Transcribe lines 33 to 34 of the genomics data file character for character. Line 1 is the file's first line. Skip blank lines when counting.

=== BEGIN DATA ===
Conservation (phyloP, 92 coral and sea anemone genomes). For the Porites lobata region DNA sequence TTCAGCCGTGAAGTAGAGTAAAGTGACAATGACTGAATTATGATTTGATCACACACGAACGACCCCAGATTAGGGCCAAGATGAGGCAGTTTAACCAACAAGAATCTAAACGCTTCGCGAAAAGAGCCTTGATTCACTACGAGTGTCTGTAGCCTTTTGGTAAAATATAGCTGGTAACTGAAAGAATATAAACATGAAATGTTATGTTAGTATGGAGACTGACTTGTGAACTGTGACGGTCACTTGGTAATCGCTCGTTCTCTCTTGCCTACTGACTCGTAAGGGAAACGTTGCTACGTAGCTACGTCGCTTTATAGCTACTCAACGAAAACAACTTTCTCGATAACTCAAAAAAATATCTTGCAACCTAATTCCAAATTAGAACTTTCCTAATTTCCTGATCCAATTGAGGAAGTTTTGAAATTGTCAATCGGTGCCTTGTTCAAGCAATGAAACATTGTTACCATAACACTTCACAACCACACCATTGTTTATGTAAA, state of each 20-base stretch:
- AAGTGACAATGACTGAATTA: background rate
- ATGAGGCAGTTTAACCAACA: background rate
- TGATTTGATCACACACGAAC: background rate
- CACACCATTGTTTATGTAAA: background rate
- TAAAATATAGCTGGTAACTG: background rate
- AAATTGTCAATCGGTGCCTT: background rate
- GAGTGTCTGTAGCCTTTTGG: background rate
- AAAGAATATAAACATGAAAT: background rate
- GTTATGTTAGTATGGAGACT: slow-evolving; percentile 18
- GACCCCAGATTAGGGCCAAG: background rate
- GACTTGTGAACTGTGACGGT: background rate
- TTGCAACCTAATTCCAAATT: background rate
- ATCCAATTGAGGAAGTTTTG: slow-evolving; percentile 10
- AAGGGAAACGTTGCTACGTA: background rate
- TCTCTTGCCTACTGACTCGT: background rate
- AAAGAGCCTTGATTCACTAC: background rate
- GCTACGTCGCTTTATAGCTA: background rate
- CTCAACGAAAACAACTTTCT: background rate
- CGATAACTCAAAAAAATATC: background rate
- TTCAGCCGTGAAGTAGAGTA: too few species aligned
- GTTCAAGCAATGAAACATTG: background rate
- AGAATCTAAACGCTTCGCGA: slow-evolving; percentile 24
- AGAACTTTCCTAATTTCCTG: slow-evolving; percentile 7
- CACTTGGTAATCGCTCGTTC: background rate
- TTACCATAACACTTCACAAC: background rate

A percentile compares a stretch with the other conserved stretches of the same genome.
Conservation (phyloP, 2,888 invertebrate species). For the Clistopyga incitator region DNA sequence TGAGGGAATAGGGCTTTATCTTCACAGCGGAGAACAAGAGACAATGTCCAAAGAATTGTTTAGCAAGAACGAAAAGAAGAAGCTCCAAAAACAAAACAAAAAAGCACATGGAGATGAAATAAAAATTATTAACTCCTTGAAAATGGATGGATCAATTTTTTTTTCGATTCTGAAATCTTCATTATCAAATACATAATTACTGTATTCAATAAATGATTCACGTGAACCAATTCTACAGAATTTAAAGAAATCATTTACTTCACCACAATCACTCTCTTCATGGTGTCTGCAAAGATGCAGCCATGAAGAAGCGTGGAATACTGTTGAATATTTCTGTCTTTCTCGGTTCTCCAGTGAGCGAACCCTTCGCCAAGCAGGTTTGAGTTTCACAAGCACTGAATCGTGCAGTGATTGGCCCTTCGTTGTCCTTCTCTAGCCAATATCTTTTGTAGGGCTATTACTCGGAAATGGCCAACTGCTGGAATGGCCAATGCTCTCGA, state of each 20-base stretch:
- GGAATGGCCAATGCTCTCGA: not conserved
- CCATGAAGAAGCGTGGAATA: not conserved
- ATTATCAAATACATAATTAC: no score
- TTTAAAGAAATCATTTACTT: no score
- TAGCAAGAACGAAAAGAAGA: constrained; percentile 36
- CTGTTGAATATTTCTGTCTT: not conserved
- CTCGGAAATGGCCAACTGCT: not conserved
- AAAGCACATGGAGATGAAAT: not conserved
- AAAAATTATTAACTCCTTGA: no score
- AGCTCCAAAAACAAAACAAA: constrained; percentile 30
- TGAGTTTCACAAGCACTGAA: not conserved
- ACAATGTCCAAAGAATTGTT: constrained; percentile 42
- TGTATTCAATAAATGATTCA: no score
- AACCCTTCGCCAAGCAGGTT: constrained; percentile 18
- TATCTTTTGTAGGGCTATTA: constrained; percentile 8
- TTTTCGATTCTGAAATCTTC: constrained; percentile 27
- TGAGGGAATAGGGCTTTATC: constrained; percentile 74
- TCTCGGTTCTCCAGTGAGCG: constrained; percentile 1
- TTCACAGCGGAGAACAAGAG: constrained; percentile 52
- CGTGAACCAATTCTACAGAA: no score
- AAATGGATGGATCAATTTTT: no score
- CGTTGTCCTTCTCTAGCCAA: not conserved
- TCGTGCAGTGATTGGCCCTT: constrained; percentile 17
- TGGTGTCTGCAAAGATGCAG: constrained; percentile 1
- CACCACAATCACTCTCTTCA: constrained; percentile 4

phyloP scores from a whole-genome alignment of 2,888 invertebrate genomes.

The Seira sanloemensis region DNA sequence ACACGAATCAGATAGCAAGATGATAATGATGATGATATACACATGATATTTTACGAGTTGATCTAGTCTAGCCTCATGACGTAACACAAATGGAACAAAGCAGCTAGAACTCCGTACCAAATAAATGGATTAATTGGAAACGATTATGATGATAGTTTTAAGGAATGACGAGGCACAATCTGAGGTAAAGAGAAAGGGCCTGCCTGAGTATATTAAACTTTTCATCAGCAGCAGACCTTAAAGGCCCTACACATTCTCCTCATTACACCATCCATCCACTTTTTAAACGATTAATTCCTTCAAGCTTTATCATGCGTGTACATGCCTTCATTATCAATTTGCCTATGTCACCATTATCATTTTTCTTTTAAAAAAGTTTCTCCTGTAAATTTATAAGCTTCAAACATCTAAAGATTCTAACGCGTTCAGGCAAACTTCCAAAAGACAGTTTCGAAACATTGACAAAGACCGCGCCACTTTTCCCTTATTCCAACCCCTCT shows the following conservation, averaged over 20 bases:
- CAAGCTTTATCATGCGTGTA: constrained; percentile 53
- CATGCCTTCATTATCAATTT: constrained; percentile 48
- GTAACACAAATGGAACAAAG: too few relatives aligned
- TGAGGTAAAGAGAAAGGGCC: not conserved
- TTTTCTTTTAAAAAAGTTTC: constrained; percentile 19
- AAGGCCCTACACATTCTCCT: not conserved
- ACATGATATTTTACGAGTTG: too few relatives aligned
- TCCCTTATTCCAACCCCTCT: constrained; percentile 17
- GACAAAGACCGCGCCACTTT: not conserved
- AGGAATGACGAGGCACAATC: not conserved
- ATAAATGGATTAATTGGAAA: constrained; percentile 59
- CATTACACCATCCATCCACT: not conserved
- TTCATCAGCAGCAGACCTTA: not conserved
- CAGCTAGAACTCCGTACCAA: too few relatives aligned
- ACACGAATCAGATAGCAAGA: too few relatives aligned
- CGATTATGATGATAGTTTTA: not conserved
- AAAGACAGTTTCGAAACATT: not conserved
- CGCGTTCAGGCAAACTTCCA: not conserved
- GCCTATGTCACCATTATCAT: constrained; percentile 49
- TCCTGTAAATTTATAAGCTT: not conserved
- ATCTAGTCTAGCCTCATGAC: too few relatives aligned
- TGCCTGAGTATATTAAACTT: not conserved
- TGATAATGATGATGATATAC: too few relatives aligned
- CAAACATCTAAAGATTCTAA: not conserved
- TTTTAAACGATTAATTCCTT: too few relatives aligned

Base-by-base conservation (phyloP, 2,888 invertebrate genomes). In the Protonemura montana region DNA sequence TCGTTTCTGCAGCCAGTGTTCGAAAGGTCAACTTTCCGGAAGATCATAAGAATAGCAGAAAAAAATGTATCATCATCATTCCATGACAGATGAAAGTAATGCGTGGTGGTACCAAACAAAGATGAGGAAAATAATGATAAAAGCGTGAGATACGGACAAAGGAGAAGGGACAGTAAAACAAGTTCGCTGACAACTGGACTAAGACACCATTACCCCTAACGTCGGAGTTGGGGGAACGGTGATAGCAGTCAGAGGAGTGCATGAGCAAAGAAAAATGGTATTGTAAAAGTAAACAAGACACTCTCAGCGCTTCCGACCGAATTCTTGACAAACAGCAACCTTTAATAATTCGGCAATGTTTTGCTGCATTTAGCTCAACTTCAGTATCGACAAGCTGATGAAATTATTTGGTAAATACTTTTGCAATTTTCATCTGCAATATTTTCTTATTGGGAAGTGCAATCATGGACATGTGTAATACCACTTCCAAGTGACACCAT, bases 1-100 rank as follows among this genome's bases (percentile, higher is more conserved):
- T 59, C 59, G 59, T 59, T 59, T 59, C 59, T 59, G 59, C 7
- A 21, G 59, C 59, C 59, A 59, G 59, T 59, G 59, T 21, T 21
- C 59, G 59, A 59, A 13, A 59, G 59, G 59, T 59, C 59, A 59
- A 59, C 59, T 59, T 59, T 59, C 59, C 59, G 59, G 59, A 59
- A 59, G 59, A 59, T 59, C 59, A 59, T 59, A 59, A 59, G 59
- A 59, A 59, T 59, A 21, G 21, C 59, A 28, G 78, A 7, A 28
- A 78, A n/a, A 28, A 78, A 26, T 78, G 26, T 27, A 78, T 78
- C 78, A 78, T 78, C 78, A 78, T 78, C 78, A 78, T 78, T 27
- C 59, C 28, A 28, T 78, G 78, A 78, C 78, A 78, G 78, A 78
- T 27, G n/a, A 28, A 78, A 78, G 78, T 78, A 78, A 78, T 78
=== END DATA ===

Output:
- TAGCAAGAACGAAAAGAAGA: constrained; percentile 36
- CTGTTGAATATTTCTGTCTT: not conserved